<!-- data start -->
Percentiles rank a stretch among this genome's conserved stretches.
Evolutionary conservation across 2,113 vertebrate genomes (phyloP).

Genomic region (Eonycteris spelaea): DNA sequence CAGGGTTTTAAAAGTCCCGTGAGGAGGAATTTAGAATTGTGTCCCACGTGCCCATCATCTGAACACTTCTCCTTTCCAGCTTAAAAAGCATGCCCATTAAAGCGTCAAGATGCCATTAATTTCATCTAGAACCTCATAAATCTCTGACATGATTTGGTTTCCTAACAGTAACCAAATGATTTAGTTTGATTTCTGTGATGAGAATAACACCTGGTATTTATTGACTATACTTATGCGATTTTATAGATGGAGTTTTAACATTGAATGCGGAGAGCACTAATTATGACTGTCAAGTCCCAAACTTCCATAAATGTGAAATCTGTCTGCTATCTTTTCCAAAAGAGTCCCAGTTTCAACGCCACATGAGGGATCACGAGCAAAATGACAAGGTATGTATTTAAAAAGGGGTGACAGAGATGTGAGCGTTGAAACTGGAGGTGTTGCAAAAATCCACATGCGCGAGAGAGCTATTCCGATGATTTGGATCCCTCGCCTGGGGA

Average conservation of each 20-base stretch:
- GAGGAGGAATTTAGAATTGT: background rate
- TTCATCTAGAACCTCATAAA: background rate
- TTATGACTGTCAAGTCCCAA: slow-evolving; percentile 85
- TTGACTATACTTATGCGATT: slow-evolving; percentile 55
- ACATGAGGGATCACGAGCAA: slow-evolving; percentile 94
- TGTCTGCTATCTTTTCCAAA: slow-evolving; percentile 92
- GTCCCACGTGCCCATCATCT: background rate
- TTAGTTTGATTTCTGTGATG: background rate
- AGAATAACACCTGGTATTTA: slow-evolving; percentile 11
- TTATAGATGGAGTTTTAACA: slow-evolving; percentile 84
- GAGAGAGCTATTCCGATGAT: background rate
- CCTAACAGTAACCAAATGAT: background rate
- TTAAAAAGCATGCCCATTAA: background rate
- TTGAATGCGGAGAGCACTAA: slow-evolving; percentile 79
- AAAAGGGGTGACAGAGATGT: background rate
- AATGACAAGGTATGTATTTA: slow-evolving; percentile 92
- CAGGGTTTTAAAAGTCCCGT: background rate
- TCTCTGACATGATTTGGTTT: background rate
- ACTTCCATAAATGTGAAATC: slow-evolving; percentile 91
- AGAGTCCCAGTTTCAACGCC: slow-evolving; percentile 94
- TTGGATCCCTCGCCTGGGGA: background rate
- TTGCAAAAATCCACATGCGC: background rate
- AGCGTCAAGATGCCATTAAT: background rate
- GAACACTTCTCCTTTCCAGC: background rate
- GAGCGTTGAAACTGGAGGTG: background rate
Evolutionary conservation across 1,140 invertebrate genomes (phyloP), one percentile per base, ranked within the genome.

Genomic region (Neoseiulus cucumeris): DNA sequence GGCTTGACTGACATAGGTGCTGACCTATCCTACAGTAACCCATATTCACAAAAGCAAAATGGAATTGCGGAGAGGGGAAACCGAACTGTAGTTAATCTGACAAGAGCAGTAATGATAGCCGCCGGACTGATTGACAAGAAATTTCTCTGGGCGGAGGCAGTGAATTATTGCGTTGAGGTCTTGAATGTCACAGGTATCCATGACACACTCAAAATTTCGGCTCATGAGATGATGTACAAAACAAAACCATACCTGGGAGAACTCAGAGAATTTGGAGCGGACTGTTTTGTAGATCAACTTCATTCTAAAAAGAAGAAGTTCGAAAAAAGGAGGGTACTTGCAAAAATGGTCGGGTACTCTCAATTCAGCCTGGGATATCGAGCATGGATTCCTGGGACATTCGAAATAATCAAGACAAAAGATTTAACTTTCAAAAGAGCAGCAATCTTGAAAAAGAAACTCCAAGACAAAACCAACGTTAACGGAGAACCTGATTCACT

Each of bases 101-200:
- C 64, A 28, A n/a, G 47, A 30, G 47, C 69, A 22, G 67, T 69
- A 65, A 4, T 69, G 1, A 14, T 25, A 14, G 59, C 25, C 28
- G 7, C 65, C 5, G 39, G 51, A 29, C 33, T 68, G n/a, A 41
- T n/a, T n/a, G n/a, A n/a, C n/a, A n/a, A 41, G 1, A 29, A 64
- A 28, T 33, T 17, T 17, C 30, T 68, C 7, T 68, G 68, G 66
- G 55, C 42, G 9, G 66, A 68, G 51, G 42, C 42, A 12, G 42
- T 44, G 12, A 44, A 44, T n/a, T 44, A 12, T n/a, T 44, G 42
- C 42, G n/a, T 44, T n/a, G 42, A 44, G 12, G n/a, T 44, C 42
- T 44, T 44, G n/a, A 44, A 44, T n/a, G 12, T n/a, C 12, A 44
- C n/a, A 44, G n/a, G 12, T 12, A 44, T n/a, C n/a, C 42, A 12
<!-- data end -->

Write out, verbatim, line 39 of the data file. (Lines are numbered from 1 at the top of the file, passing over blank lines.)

- T 44, G 12, A 44, A 44, T n/a, T 44, A 12, T n/a, T 44, G 42